Schaffer Library of Drug Policy

Marihuana: A Signal of Misunderstanding

Acute Effects of Marijuana (Delta 9 THC) - Acute Psychoses

US National Commission on Marihuana and Drug Abuse

Table of Contents
I. Marihuana and the Problem of Marihuana
Origins of the Marihuana Problem
The Need for Perspective
Formulating Marihuana Policy
The Report
II. Marihuana Use and Its Effects
The Marihuana User
Profiles of Users
Becoming a Marihuana User
Becoming a Multidrug User
Effects of Marihuana on the User
Effects Related to Pattern Use
Immediate Drug Effects
ShortTerm Effects
Long Term Effects
Very Long Term Effects
III. Social Impact of Marihuana Use
IV. Social Response to Marihuana Use
V. Marihuana and Social Policy
Drugs in a Free Society
A Social Control Policy for Marihuana
Implementing the Discouragement Policy
A Final Comment
Ancillary Recommendations
Legal and Law Enforcement Recommendations
Medical Recommendations
Other Recommendations
Letter of Transmittal
Members and Staff
History of Marihuana Use: Medical and Intoxicant
II. Biological Effects of Marihuana
Botanical and Chemical Considerations
Factors Influencing Psychopharmacological Effect
Acute Effects of Marihuana (Delta 9 THC)
Effects of Short-Term or Subacute Use
Effects of Long-Term Cannabis Use
Investigations of Very Heavy Very Long-Term Cannabis Users
III. Marihuana and Public Safety
Marihuana and Crime
Marihuana and Driving
Marihuana - Public Health and Welfare
Assessment of Perceived Risks
Preventive Public Health Concerns
Marihuana and the Dominant Social Order
The World of Youth
Why Society Feels Threatened
The Changing Social Scene
Problems in Assessing the Effects of Marihuana
Marihuana and Violence
Marihuana and (Non-Violent) Crime
Summary and Conclusions: Marihuana and Crime
Marihuana and Driving
History of Marihuana Legislation
History of Alcohol Prohibition
History of Tobacco Regulation
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The Report of the National Commission on Marihuana and Drug Abuse

Acute Effects of Marihuana

(Delta 9 THC)


Rare cases of full-blown acute psychotic episodes precipitated by marihuana use are reported in individuals with histories of mental disorder, with marginal psychological adjustments or with poorly developed personality structures and ego defenses (Talbott, 1968; Heiman, 1968; Kaplan, 1971; Pernot, 1969; Keeler, 1968; Defer and Diehl, 1968; Wurniser et al., 1969; Allentuck and Bowman, 1942; Bromberg, 1939; Bromberg, 1934; Curtis and Wolfe, 1939; Hughes et al., 1970; Isbell et al., 1967; Keup , 1970; Keeler, 1967; Talbott and Teague, 1969 Mayor's Committee, 1944).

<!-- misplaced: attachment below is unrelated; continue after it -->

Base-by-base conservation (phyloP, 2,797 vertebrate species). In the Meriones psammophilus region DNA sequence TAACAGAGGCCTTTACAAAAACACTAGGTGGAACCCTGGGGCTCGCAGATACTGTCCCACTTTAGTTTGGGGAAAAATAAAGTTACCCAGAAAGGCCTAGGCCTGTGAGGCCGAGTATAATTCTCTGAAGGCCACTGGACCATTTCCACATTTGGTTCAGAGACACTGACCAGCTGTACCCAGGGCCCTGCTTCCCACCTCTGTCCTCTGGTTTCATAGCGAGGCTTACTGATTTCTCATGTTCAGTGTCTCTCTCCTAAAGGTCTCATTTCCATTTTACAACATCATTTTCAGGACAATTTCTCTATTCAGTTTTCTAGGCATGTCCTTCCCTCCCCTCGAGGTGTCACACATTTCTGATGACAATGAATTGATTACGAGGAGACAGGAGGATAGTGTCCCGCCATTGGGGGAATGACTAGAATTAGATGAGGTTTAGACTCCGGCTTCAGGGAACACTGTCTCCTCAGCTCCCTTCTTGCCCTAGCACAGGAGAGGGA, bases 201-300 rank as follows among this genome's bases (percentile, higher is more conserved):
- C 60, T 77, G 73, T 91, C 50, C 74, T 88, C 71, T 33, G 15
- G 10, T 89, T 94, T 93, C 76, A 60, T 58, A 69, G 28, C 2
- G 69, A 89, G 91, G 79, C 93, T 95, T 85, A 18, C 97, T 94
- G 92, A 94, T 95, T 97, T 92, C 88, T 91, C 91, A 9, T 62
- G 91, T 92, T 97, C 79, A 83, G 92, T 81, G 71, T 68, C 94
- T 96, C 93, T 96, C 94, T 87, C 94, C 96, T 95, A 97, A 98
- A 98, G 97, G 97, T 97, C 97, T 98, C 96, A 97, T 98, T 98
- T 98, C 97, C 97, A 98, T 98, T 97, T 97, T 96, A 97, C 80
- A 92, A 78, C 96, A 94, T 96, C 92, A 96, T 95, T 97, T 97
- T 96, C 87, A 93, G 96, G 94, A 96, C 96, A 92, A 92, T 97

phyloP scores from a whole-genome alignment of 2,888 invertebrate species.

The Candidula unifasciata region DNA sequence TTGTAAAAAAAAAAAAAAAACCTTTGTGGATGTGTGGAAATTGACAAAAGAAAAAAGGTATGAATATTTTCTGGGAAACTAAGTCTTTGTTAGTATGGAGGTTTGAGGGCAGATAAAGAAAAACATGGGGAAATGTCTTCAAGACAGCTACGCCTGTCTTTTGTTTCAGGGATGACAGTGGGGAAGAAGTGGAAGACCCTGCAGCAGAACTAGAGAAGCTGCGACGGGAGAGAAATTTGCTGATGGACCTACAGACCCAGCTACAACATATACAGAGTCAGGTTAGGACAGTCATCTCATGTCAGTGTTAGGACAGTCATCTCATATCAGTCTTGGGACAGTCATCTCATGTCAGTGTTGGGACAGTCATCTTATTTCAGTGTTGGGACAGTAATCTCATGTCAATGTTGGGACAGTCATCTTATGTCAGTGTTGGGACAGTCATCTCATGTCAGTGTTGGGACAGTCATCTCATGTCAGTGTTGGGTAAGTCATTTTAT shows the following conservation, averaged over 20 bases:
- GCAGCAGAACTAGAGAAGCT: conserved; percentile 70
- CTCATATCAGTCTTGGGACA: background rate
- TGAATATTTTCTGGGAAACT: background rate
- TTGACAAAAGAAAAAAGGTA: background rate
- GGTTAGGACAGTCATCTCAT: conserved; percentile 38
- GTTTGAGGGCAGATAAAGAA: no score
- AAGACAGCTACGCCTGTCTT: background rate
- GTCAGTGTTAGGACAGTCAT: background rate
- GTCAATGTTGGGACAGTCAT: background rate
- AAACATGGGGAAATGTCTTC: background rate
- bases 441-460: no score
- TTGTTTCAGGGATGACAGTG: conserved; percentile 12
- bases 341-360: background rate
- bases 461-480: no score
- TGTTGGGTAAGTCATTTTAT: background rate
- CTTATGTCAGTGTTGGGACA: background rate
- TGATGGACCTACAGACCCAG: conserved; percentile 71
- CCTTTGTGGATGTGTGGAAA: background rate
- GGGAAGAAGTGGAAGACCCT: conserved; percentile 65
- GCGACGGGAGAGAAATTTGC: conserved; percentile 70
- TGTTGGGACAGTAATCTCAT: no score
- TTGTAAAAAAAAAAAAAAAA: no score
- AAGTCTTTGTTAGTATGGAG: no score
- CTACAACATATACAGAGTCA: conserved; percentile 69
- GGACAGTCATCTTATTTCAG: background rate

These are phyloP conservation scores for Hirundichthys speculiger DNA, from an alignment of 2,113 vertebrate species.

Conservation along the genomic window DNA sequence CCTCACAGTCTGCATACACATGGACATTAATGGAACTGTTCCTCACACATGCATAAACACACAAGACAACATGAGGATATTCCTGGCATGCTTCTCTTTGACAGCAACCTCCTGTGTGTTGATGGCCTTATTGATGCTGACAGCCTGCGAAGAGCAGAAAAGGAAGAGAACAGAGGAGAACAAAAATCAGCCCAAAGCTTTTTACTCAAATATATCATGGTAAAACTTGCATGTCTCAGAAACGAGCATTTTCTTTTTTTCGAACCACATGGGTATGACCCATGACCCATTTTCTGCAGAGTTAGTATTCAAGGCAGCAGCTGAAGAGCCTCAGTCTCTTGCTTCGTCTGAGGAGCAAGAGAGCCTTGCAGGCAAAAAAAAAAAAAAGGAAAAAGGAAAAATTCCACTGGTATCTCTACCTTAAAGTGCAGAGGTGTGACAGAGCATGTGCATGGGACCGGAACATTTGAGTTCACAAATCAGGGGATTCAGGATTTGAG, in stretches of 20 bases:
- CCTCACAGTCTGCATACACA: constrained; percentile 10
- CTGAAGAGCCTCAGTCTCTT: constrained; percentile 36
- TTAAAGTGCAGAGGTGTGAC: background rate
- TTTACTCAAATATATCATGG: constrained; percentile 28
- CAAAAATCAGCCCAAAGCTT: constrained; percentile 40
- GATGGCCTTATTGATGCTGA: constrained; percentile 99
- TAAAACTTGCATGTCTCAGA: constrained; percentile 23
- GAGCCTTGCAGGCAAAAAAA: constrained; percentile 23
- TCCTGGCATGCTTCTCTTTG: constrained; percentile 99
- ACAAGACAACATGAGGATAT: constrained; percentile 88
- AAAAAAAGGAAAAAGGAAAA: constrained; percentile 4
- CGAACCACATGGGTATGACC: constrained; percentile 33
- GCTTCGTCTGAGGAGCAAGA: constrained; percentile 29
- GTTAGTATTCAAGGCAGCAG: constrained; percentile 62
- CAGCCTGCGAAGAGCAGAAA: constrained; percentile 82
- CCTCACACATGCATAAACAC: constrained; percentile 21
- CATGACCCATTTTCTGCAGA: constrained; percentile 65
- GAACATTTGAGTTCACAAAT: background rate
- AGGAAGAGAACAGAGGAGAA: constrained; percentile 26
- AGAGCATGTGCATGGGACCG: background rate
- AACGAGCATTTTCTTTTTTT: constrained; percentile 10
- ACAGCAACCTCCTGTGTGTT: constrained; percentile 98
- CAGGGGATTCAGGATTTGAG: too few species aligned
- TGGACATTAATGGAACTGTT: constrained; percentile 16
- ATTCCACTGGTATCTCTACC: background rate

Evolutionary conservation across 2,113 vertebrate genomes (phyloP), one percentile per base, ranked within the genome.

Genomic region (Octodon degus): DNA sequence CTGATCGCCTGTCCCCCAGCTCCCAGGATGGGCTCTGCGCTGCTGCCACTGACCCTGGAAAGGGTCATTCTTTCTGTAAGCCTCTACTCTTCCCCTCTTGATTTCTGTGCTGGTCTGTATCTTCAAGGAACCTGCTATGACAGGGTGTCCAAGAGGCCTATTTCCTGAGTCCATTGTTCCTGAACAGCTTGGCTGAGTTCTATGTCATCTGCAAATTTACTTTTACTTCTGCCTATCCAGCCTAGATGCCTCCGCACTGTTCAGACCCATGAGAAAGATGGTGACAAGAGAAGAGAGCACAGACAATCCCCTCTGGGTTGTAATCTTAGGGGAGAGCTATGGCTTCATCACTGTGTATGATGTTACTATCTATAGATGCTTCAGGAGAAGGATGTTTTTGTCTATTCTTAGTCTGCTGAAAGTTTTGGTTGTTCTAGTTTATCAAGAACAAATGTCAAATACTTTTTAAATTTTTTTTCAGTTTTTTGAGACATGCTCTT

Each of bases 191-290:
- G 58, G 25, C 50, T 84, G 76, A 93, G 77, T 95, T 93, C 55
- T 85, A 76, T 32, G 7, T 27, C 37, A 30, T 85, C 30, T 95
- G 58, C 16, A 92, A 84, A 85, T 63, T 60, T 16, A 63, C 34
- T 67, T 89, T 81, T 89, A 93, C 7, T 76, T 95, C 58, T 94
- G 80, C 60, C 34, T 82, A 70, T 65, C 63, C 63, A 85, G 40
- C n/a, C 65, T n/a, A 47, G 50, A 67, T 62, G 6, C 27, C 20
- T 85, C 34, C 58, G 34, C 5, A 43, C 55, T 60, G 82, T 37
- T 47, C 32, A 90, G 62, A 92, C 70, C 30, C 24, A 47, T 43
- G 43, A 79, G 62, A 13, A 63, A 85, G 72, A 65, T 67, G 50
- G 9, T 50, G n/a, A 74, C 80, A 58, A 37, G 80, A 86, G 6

Marihuana intoxication may hinder the ability of these, individuals to maintain structural defenses to existing stresses, or, alternatively produce a keener awareness of personality problems or existing stresses (Smith, 1968). Psychotherapy and antipsychotic medications are useful in controlling and preventing this reaction (Weil, 1970).

Exceptionally rare reports from North America of nonspecific toxic psychosis or actite brain syndrome have occurred after extremely high drug dose consumption, although such reports are, more common in the eastern countries. These conditions are self-limited and clear spontaneously as the drug effect abates (Weil et al., 1968; Bartolucei et al. 1969 Ames, 1958; Isbell et al., 1967; Mayor's Committee, 1944; Williams et al., 1946).

Finally, marihuana intoxication may trigger delayed anxiety reactions or psychotic episodes in a small percentage of persons who have prior experience with hallucinogenic drugs (Ungerleider et al., 1968; Ungerleider, 1969; Weil et al., 1968; Favazza and Domino, 1969).

In summary, the acute psychomotor-cognitive effects of marihuana intoxication are, interesting academically to gain understanding of normal and abnormal mental function. Also, for practically determining the danger-risk factor for the individual including determination of his functional level personally, vocationally and socially in this society. The effect on personal-social-vocational function is highly individualized and difficult to predict at present.

Although reports of anxiety attacks and psychotic episodes are more frequent as marihuana use spreads, they are still exceedingly rare and their incidence appears to be decreasing as use becomes more acceptable to more diverse populations. For example, during the nine-year period of 1961 to 1969, out of 701,057 admissions to Los Angeles County Hospital, located in a, city with very high marihuana use, only three patients required hospitalization for psychic sequelae of marihuana smoking (Lundberg, et al., 1971).

In contrast, many cases are being seen in Vietnam soldiers where a extremely potent material is available and daily stresses are high, but, these probably represent only a small fraction of marihuana, users (Talbott and Teague, 1969; Talbott, 1968; Heiman, 1968).

During the, academic year 1968 and 1969, eight students were seen in the mental hygiene division of a private Eastern University student population (8,500) with acute anxiety reactions (Bialos, 1970). The frequency of marihuana-associated acute adverse, anxiety reactions requiring attention at Boston University Student Health Service (student population 20,000) is between five and seven yearly (Pillard, 1970).

In a recent survey of newly admitted patients to a large mental hospital, marihuana was the direct cause of the hospitalization in only 0.9 per thousand admissions (Keup, 1970).

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